If there is a silver lining in the phase-in-phase-out estate tax repeal legislation, and all of the discussions it is provoking in the industry, it is that people are realizing just how versatile a product survivorship life insurance is and that its utility extends into a variety of planning areas. Private split-dollar plans and charitable giving come quickly to mind, and care of a dependent child or parent, and key person coverage, can be added to the list. Flexible riders and designs, such as benefits at the death of the first insured and a “Type C” death benefit option that enhances the benefit, make survivorship even more appealing for these purposes and others.
And, even if the estate tax is fully repealed permanently, the mission of providing liquidity in a family business will still be important. Only about a third of family businesses last through the second generation. There is nothing like cold, hard cash to make a transition succeed!
This report features illustrated values for whole, universal, and variable life survivorship products from the leading companies in the market. And while these are excerpts from the Full Disclosure software series, the report will give you an idea of how these products illustrate in the market, as well as some of their particular strengths in the accompanying text.
Illustrations, of course, are merely tools based on assumptions that can range from conservative to aggressive, depending on the insurer. However, illustrations are the most commonly used hypothetical barometers of how a policy may perform.
Use these illustrated values with caution, for like most things in life, there is most always more to the story.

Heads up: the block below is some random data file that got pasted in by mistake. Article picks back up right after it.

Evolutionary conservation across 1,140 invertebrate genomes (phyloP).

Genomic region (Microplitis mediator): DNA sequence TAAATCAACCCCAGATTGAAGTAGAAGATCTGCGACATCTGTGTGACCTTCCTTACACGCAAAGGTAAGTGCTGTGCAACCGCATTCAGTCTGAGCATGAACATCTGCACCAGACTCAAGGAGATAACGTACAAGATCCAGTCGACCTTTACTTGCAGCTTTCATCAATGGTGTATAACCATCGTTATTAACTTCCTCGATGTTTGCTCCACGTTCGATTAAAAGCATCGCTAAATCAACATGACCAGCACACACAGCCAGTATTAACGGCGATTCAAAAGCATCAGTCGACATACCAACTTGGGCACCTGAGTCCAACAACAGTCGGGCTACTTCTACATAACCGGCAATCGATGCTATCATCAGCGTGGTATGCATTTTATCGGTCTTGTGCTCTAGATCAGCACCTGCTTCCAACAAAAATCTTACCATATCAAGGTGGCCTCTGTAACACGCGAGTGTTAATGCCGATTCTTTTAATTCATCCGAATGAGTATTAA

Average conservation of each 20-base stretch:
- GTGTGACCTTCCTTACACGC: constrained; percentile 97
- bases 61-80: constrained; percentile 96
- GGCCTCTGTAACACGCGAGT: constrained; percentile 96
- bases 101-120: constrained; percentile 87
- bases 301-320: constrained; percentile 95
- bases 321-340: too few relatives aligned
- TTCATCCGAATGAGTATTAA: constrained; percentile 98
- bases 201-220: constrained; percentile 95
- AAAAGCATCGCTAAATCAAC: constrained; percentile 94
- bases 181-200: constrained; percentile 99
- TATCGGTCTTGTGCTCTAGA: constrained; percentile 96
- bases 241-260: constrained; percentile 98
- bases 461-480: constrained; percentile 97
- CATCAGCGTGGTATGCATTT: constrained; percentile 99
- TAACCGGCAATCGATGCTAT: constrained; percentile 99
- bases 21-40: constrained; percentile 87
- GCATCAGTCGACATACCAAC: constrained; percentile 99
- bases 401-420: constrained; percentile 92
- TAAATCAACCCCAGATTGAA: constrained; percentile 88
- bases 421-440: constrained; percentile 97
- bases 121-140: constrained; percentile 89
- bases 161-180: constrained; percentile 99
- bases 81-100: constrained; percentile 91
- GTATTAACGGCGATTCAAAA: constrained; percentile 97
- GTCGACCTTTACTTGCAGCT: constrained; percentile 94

We use the internal rate of return method applied to current illustrated accumulation values and current death benefits measured at policy durations 30 years dependent on age combination. The IRR of cash values rise over time as the IRR for the death benefits falls. A careful analysis of the IRR measurements indicates which policies are designed (in an illustration at least) to build current cash values, guaranteed cash values, or death benefits.
You will notice at the end of each chart (SVL & SUL), there are columns showing how the policy would have performed under an increasing death benefit option. The cash value of an increasing death benefit policy, while not listed, would be lower because of the added costs of insurance.
The whole life policies have naturally rising death benefits due to the paid-up additions dividend option.
This report features abstracts of 75 universal, whole and variable policies and is excerpted from Full Disclosure featuring Survivorship Life, Volume I edition. Data is current as of May 1, 2001.